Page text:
Presented without context. Context would just dilute things.

Through all of the above, MLP has managed to reach its eighth season, which premiered a couple of months ago as of this writing, and it’s that season premiere, “School Daze”, which we’ll be looking into over the course of this blog post and the next. On the surface, it’s a low-stakes story about friendship blossoming in a school setting against all odds. Dig deeper, however, and you’ll find one of the show’s better takes on how friendship is able to make the world better, as well as hints of what could possibly the most daring endeavor the show’s ever undertaken, provided the creative team plays their cards right. Meanwhile, I’ll do my best to provide context where applicable.

Everyone ready? Let’s get things started!


This is the Cutie Map.

It showed up after the Season 4 finale as a big Round Table where all of our main characters sit at and ponder over the friendship levels of Equestria. Yes, it’s exactly what you’re thinking. Yes, that too. Seriously, the homages could not be more on the nose.

In show lore, the Cutie Map, as well as the big shiny castle housing it where Twilight’s treehouse library used to be, grew from the Elements of Harmony jewels, which some readers may recognize from early seasons. This late in the game, the Map is the Zordon of the show—it looks for ponies (or other creatures) who have problems in their lives that could be solved by making friends or fixing relationships, and calls on our main characters to go to those places, figure out just what’s going on, and then fix what’s going on, all in the space of an episode.

Kind of like Quantum Leap, except the Map at least lets you travel at your own pace.

Up till now, though, the Cutie Map has only been calling on a handful of ponies to go fix friendship problems, and that’s just not efficient, especially since the episode opens up on the aforementioned Cutie Map having expanded to make room for not only all of Equestria, but now the territories that the Mane Six explored in last year’s My Little Pony: The Movie.

It’s a bit of a head-scratcher, because of all of those territories, only one is much of an established civilization, and it’s underwater. The other locales are a desert city that nobody in their right mind would make a return trip to even if Taye Diggs does live there, along with a single pirate ship that’s always moving—though it is cute to see it circling, very much not to scale, around the Map like a little mobile. We also learn that the best non-Taye Diggs part of that movie, aka one Tempest Shadow, can’t come to the show because the movie was rendered using a different animation style than the show proper she wanted to spread the word of the Storm King’s folly throughout Equestria.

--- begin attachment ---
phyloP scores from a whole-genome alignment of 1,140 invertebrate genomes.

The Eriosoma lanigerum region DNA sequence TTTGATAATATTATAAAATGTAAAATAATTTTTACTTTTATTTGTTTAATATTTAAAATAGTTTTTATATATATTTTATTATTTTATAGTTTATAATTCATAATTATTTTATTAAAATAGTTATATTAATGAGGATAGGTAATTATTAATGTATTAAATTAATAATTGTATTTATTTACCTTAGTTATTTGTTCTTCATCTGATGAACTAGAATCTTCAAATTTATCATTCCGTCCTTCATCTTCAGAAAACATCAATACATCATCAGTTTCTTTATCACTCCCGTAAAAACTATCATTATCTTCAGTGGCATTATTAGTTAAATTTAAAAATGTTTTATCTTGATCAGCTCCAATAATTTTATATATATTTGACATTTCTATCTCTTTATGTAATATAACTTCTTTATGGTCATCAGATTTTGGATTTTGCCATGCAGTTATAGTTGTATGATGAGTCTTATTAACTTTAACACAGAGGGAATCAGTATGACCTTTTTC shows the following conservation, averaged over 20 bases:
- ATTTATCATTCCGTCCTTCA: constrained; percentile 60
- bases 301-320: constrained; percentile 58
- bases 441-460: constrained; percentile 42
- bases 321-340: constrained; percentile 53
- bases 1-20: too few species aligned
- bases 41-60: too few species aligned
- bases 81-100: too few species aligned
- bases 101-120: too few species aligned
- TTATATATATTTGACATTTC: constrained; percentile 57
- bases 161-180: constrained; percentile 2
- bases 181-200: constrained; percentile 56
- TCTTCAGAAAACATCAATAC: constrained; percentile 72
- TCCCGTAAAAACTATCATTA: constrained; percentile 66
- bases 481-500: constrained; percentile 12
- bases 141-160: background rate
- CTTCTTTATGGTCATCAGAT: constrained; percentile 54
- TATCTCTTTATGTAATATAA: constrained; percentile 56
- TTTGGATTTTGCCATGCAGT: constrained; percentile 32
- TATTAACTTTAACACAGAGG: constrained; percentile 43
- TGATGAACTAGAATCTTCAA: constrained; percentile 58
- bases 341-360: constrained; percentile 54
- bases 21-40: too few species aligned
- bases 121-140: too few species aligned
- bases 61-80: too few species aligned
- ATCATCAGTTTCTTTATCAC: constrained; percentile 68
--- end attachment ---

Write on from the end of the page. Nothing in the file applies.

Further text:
“Not bitter at all. Nope.”

However, in the wake of all this expansion, a good point is raised. Over the course of the last few seasons, the show has centered around a small group of ponies solving friendship problems both home and away, all by their lonesome, while also saving the world from catastrophic events. Equestria isn’t getting any smaller. Seeing as all of the antagonism in Equestria, supervillains included, stems from a lack of knowledge of Friendship as a concept, Twilight Sparkle does the economical thing:


“It’s time to open up a Friendship School, and let the unwashed masses come to me!

I’ve heard a lot of pushback towards this new direction, especially in the wake of it being revealed that the school was a Hasbro mandate (hello shades of Bandai once again). I tend to summarily ignore all of this pushback, because quite honestly every time the words “school setting” are used in an announcement for a game, anime or other such series, the Internet has a conniption fit and so even now I have nobody I can talk about Valkyria Chronicles II with it’s an amazing game and you all left it to die—


I will love you, even if no one else will ;_;

Ahem.

What I mean to say is, a Friendship School is an idea I wholeheartedly approve of, and not only because I’m a big Equestria Girls fan, or because half of my family is schoolteachers. As I alluded to earlier, the Mane Six have actually made massive strides towards all of their stated life dreams from the first season, or surpassed them, and had several fulfilling arcs by now to boot. It’s been a long, hard road for them, and it’s worth watching it all unfold.

Still, during Seasons 6 and 7, you really could see them just raiding for endgame friendship gear while the show figured out what to do with them. It was fun, and it certainly stretched the writers’ muscles, but as things went on it was easy to wonder if this was “it”. There are certainly lots of secondary characters to base episodes on—Daring Do and Zecora are my picks—but again, marketing rears its ugly head. The Mane Six plus Starlight Glimmer are the main toy movers because they’re the ones whose stories we’ve been following for so long now.

So, what do you do with all that literal experience? Make them teachers. Making them teachers isn’t just a great use of characters that also allows for a “next generation” to show up if you so choose, but it’s just what you do in life. You gain knowledge, you pass it on, you retain your “role model for the little ones” status while the world gets all new toys to play with. The mains can still do adventures/have life lessons, but writers also now have new toys to play with so they don’t burn out on characters, story concepts or lessons. It just makes sense all over the place.